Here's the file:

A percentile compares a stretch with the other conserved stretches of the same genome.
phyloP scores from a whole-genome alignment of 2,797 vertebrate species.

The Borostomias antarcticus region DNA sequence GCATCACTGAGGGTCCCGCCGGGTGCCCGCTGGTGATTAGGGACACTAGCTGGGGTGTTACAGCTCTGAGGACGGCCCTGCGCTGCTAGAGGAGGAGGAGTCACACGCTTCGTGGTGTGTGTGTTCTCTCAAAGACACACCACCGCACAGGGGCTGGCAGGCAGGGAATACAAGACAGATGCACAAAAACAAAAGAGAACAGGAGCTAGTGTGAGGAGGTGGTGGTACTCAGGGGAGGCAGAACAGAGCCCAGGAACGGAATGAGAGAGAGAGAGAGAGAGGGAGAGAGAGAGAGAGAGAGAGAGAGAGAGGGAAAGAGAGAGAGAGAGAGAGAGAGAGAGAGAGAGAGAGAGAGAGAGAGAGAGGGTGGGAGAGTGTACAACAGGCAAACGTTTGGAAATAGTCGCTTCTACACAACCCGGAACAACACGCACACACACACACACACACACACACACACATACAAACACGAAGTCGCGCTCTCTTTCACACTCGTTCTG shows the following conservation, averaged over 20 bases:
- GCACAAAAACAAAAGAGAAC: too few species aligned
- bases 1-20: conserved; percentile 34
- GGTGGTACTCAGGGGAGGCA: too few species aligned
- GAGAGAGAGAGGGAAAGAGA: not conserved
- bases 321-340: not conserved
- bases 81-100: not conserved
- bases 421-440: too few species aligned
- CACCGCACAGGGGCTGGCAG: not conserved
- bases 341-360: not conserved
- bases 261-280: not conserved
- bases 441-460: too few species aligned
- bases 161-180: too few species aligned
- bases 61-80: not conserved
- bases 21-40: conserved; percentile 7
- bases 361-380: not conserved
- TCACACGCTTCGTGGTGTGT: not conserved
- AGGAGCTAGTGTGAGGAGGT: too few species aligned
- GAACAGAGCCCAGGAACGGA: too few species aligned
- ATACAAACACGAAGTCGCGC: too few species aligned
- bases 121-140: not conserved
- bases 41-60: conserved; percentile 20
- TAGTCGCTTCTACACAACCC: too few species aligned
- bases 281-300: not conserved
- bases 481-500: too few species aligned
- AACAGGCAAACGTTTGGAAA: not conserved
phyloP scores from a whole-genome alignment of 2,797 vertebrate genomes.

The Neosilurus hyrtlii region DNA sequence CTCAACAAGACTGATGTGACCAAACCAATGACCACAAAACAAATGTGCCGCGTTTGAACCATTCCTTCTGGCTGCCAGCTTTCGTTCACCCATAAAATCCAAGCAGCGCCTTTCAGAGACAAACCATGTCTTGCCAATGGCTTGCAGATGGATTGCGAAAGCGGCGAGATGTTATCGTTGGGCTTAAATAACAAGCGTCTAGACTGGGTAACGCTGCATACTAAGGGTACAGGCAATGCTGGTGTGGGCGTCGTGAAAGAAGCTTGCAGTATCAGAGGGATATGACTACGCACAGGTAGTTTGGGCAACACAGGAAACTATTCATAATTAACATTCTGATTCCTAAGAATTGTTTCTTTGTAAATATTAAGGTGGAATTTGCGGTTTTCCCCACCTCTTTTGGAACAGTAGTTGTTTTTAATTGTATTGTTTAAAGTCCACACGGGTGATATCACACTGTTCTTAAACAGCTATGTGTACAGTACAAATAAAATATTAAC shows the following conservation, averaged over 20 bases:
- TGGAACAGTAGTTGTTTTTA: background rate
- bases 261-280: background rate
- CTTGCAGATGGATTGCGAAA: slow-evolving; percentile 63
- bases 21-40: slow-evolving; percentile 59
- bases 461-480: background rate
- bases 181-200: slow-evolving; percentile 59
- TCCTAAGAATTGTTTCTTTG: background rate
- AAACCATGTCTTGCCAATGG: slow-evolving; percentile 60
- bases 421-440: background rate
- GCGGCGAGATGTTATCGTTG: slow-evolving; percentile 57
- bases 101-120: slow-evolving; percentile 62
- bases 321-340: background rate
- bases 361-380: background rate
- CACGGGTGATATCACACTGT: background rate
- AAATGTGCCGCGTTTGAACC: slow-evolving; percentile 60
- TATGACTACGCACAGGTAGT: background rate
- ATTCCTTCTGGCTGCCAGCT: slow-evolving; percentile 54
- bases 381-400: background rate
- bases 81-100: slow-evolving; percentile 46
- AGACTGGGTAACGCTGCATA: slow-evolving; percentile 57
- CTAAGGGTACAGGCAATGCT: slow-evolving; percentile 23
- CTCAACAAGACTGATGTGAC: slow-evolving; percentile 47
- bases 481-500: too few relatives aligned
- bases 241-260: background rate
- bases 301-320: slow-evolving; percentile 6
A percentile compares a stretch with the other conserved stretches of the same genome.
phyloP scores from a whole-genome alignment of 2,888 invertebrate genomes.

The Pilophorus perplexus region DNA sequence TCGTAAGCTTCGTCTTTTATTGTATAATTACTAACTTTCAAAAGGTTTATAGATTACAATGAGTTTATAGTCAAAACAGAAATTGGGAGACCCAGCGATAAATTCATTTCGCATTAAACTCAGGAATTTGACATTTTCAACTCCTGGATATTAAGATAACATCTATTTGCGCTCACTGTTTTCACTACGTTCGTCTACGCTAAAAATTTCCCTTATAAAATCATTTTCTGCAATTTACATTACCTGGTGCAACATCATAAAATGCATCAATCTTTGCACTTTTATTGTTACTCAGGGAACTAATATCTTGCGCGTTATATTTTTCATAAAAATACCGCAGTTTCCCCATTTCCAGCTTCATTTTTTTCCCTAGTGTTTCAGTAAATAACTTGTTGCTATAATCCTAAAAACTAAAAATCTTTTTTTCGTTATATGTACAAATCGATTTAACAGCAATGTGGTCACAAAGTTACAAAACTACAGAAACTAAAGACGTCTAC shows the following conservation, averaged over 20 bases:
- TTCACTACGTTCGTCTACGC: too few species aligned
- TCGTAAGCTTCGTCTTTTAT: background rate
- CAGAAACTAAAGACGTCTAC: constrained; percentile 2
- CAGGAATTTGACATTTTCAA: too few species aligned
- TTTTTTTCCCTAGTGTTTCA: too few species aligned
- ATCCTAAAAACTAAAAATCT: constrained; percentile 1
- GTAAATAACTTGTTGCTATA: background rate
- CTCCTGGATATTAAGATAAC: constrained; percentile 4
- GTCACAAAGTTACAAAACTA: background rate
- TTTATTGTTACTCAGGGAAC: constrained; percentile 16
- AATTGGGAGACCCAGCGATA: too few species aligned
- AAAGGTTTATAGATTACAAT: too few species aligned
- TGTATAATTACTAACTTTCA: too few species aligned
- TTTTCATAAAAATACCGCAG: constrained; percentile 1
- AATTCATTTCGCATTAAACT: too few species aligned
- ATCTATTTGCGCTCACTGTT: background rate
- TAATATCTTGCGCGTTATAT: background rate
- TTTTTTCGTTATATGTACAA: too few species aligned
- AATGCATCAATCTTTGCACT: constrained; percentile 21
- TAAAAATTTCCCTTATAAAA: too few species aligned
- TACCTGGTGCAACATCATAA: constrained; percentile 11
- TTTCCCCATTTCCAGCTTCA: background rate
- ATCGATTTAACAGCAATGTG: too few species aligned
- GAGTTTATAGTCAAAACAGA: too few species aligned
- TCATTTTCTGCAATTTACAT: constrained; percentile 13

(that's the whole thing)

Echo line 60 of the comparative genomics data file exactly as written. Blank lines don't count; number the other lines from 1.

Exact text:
- TCGTAAGCTTCGTCTTTTAT: background rate